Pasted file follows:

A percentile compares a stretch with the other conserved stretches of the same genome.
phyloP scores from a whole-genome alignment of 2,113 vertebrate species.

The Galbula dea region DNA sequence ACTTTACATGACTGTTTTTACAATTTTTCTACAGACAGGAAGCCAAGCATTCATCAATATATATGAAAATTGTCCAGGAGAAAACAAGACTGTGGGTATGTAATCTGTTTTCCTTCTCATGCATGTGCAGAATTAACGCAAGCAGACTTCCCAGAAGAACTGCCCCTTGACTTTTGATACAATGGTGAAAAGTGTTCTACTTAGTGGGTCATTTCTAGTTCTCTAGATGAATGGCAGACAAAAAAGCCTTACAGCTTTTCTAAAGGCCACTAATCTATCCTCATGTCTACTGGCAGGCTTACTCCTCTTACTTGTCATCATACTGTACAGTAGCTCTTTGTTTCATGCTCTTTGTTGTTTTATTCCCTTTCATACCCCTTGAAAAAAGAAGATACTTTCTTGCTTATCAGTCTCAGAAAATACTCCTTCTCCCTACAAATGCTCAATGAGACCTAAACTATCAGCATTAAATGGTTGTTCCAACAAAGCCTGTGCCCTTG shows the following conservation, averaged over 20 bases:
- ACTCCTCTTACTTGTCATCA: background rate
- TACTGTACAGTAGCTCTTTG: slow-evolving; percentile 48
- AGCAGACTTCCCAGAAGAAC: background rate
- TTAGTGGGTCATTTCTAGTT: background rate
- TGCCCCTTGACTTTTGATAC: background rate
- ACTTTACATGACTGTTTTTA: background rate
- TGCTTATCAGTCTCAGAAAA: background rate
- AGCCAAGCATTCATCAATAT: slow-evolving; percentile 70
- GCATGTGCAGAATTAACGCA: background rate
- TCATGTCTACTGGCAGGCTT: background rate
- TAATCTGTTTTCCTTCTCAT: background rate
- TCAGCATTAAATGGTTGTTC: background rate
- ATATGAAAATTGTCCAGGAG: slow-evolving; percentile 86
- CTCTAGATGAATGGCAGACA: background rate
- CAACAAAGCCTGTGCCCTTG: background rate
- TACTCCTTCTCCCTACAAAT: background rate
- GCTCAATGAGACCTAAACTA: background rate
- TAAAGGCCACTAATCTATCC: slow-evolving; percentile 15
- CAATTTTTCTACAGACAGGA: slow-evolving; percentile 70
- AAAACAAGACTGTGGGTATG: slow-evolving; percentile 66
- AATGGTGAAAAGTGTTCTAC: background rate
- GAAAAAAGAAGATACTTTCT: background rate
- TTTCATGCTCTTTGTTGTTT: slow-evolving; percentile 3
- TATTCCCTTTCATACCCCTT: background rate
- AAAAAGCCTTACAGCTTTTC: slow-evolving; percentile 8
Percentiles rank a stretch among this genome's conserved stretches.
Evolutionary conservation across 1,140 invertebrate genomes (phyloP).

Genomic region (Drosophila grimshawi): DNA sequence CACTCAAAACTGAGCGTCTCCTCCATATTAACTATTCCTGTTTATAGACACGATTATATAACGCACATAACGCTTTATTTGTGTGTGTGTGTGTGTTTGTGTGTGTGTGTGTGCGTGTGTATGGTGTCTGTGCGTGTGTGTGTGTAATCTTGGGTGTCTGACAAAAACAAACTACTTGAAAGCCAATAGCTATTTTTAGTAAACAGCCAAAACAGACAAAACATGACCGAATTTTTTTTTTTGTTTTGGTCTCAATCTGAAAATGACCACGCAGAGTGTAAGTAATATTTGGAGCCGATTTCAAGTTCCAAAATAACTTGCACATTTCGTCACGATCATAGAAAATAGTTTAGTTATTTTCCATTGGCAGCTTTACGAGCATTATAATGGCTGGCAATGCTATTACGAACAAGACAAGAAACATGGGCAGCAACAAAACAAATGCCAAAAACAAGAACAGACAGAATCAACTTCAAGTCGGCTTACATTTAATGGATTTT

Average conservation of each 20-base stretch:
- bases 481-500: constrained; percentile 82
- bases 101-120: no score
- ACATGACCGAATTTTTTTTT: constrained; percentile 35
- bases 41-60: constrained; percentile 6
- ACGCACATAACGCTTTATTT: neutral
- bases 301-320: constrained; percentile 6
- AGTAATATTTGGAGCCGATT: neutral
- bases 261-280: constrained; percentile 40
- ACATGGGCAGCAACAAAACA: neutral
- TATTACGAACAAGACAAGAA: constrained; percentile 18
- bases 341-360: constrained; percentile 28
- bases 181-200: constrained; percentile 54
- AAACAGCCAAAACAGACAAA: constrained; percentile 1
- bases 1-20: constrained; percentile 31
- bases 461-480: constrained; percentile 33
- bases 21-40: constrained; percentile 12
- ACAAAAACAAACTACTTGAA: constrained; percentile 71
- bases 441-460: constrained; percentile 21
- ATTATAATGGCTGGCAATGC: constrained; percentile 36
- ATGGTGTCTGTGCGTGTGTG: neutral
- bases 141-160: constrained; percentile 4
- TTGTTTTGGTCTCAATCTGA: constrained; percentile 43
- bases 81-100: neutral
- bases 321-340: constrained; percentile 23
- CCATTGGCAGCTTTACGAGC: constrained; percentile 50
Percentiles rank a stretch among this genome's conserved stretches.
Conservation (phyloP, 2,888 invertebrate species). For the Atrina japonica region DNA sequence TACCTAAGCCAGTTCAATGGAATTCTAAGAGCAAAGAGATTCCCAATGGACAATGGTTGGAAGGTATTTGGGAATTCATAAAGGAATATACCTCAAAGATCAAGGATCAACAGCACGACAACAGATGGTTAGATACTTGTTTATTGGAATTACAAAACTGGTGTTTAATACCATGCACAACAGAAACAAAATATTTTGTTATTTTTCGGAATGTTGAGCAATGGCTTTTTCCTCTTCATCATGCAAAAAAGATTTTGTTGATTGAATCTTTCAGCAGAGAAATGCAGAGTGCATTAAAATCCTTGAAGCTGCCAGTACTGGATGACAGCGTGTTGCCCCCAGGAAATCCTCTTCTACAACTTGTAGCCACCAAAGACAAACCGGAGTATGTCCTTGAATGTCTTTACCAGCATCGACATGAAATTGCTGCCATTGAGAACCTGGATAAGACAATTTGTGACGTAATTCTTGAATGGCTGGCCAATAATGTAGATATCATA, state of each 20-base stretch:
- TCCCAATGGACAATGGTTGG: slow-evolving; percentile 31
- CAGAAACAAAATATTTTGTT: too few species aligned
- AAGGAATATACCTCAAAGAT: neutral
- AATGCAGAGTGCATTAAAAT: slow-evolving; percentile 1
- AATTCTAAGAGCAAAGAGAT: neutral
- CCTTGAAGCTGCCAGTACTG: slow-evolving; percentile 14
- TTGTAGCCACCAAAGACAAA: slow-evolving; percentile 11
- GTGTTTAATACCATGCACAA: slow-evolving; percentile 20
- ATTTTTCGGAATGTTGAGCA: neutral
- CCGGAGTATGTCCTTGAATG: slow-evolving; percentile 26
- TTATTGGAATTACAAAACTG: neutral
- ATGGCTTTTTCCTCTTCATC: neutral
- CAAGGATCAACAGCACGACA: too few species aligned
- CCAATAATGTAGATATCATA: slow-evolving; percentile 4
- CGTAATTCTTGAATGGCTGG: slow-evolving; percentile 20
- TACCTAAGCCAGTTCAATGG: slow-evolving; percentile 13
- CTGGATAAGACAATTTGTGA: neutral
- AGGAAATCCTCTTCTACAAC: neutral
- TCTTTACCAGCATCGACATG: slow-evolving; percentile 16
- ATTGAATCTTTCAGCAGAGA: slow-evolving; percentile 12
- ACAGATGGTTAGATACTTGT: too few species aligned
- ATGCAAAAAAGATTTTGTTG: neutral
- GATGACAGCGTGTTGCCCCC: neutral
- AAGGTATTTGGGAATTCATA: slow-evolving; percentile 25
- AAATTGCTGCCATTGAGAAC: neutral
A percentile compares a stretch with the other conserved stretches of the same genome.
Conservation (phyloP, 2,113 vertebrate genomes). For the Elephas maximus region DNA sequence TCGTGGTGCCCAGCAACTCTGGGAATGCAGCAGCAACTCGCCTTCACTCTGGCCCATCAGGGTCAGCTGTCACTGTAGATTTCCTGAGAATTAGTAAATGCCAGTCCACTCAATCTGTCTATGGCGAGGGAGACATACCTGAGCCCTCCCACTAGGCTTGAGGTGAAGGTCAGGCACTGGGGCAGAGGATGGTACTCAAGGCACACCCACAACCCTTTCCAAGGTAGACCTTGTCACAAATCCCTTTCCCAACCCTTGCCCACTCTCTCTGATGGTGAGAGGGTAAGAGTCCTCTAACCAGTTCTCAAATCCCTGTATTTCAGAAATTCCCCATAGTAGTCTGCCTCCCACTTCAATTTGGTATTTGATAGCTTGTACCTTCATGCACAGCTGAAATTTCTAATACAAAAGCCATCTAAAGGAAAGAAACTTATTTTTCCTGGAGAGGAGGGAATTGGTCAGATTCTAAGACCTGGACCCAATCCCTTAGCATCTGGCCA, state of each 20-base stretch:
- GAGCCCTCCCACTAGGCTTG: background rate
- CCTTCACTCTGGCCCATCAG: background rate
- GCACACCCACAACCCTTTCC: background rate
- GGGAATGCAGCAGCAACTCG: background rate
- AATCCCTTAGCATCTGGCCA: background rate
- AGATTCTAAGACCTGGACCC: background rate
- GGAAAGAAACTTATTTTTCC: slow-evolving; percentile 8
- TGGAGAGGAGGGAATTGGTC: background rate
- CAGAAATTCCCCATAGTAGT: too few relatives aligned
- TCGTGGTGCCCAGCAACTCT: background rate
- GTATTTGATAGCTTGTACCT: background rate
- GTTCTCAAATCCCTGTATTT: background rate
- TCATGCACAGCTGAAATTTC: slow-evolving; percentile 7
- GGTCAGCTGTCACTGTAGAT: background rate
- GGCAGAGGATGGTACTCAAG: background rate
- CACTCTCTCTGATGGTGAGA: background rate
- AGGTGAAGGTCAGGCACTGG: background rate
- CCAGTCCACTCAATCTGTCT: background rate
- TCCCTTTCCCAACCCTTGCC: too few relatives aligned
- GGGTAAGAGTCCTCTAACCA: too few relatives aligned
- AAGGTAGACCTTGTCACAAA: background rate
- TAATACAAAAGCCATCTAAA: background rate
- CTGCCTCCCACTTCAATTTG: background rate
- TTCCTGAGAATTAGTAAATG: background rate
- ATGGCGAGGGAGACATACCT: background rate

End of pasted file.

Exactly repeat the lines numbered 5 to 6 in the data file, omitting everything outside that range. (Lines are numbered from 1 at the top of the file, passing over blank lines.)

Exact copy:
- TACTGTACAGTAGCTCTTTG: slow-evolving; percentile 48
- AGCAGACTTCCCAGAAGAAC: background rate